Brenda Mauster, founder of Gathering Place Interfaith Ministries, Angleton, TX, approached the library system about holding screenings as part of the agency’s year-long initiative to raise awareness of Alzheimer’s disease in this rural area.

“I hope people who find out about [the screenings] will be encouraged if they have noted a cognitive deficit in their parents or spouse to do something about it instead of putting it off,” she said.

In addition, the public can find screenings at independent pharmacies and retail chains nationwide. All 922 Kmart pharmacies nationwide will provide memory screenings, as well as blood pressure and body mass index (BMI) screenings, on November 14 from 10:00 a.m. to 2:00 p.m. And nearly 50 Fred Meyer stores in Alabama, Idaho, Oregon and Washington offer screenings every day by appointment year-round.

Among houses of worship, All Souls Unitarian Church in Tulsa, OK will be doing screenings for the second time this month, on November 14 from 4:00 p.m. to 6:30 p.m. At its event last week, 17 people, all aged 65 or older, were screened; of them, five were referred to their physicians for follow-up exams.

“Realizing the impact of the silver tsunami on the incidence of Alzheimer’s disease and other kinds of dementia, we think it’s important for people to know how they stand with their memory. We want to relieve their worries or refer them on to their physicians,” said Nancy Wilder, the church’s parish nurse whose parents both had Alzheimer’s disease.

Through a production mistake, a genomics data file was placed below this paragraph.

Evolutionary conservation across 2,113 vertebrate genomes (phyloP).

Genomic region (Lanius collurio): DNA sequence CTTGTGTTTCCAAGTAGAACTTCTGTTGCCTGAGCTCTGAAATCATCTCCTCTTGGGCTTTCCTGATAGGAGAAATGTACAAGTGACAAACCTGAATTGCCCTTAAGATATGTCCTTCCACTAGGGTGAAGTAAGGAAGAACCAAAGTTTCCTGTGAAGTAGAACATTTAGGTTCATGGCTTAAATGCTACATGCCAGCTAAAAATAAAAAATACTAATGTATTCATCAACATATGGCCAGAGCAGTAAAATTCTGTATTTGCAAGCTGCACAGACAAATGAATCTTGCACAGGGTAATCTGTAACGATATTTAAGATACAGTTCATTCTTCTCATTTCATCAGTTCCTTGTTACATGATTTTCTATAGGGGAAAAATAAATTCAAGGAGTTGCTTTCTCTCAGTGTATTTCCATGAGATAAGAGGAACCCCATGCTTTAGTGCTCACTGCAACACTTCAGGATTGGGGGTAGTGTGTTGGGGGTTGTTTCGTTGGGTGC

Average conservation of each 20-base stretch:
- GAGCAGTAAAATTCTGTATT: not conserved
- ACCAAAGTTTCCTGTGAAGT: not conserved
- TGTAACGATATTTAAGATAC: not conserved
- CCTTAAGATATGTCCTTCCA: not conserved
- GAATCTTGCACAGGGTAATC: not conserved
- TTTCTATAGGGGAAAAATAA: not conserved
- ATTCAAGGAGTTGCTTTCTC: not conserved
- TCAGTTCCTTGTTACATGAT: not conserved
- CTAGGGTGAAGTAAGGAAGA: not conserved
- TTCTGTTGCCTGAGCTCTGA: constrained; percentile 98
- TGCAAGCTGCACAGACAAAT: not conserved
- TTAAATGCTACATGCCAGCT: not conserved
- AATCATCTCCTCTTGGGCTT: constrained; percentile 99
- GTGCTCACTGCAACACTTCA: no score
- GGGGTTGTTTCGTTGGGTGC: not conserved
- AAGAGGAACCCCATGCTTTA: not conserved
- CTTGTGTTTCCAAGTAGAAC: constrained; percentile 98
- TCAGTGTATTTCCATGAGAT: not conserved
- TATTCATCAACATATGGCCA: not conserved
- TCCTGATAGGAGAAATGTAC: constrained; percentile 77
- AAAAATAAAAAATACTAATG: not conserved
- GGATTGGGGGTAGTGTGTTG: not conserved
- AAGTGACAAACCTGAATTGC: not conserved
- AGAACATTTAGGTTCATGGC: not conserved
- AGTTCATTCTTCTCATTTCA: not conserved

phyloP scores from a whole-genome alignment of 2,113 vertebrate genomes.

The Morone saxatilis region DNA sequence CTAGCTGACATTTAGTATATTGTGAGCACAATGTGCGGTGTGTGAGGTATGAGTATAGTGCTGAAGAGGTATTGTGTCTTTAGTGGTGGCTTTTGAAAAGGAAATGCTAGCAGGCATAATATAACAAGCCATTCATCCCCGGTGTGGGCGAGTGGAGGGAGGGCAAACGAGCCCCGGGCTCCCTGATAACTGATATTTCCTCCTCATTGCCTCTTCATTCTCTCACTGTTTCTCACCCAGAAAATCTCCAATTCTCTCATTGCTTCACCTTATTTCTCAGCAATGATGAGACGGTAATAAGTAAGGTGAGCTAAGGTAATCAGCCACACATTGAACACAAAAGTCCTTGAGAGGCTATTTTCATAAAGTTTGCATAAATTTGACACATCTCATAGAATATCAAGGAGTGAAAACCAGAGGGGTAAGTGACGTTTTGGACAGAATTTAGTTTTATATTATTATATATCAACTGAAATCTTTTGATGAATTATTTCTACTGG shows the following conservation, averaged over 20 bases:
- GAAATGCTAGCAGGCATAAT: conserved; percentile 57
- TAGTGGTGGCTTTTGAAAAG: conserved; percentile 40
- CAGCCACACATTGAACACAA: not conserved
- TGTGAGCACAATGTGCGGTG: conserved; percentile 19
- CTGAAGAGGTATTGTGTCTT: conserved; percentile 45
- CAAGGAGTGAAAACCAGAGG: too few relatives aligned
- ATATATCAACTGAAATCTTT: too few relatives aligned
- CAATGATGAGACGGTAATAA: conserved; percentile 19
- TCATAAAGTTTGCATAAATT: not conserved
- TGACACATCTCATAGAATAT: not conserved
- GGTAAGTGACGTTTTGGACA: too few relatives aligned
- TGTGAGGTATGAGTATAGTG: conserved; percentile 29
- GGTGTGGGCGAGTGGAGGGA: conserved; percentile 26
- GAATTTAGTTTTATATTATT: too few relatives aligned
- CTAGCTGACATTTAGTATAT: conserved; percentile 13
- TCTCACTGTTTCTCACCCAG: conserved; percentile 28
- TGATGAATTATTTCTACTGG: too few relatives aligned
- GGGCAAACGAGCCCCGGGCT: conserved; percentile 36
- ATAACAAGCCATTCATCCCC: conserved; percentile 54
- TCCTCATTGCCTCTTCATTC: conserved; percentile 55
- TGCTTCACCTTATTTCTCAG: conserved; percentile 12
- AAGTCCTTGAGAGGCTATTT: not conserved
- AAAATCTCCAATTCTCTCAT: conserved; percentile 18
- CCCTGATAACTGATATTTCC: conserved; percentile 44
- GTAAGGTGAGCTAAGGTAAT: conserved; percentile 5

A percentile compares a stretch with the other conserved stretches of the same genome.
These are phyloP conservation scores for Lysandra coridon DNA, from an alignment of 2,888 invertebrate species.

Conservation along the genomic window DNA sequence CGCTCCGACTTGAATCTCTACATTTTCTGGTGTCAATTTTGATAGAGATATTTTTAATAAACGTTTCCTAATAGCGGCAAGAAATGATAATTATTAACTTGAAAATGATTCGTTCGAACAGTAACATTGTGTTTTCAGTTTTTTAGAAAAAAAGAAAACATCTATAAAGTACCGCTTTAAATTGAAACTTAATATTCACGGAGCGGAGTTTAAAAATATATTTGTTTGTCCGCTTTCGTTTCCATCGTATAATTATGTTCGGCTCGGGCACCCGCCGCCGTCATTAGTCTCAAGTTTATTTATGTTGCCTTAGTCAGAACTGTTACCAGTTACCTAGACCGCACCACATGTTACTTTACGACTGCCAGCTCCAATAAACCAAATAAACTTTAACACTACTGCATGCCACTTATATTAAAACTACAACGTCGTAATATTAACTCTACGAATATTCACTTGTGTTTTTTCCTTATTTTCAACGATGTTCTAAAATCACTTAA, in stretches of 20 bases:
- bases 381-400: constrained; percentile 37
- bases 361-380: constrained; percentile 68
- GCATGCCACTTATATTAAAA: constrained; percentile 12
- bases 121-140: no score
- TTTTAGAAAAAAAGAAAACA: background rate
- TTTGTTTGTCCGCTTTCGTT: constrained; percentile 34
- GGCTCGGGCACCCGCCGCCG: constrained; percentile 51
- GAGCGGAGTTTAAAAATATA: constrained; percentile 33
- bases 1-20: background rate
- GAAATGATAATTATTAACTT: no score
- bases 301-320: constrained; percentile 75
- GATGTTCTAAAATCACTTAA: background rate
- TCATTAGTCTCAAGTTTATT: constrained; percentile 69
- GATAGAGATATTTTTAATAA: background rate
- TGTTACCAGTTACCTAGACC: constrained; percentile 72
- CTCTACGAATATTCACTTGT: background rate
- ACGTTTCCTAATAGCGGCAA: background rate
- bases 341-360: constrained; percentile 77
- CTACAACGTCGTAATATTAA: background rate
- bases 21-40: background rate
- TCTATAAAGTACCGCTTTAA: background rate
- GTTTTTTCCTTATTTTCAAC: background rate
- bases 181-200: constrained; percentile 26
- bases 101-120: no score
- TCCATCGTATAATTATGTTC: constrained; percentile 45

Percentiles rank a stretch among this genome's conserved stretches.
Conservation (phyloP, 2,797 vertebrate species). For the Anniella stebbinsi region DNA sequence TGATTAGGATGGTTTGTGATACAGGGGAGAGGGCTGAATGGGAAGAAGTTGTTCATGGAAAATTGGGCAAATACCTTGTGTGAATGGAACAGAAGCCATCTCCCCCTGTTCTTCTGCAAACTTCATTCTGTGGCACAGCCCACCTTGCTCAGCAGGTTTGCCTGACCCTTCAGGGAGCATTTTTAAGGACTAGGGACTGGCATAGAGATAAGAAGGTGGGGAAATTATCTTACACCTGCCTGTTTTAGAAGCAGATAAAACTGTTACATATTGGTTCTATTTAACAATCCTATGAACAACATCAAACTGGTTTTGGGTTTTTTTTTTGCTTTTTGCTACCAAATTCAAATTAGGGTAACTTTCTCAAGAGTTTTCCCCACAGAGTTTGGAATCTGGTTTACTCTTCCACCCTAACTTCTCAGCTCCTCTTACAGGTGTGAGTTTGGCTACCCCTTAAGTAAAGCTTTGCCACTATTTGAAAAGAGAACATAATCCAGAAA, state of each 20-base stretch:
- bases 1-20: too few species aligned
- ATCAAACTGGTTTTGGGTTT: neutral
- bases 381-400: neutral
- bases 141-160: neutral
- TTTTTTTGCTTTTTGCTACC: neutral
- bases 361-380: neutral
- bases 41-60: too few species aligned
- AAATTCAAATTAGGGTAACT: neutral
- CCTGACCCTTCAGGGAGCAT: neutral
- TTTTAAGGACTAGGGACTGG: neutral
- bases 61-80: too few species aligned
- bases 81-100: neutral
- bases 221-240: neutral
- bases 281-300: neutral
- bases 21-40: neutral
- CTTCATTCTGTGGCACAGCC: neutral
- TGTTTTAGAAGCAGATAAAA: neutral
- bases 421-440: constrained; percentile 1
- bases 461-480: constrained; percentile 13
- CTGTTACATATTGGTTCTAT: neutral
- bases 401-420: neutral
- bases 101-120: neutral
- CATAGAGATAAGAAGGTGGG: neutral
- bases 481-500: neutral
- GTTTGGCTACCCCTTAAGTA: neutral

NMSD marks its 10 th anniversary as the nation is focusing increasing attention on the escalating incidence of the brain disorder as the population ages. The federal government’s recently-released first National Plan to Address Alzheimer’s Disease urges both a greater emphasis on early diagnosis and more education about dementia.

Fueling the concern that memory problems are not being addressed, an AFA survey of NMSD participants in 2010 found that 92 percent of those polled had never been given a screening by their primary healthcare provider; and 83 percent who were worried about their memory had not discussed their concerns with a healthcare provider.

Currently, as many as 5.1 million Americans have Alzheimer’s disease. Warning signs include forgetting people’s names and events, asking repetitive questions, loss of verbal or written skills, confusion and personality changes.

To find a screening site, visit or call (Toll-Free Helpline) 866-232-8484.

In 2012, more than 30 leading professional organizations, including the American Academy of Neurology, are supporting NMSD. Silver sponsors are Accera, Inc., Forest Laboratories, Novartis Pharmaceuticals and Senior Helpers.

The Alzheimer’s Foundation of America, based in New York, is a national nonprofit organization that unites more than 1,600 member organizations nationwide with the goal of providing optimal care and services to individuals confronting dementia, and to their caregivers and families. Its services include counseling and referrals by licensed social workers via a toll-free helpline, e-mail, Skype, and live chat; educational materials; a free quarterly magazine for caregivers; and professional training. For more information about AFA, call toll-free 866-232-8484 or visit

***Note to TV Producers***: B-roll footage available upon request. Please contact Joana Casas, or 866-232-8484.

Contact: Carol Steinberg
Phone: 866-AFA-8484

Alzheimer's Foundation of America  866.232.8484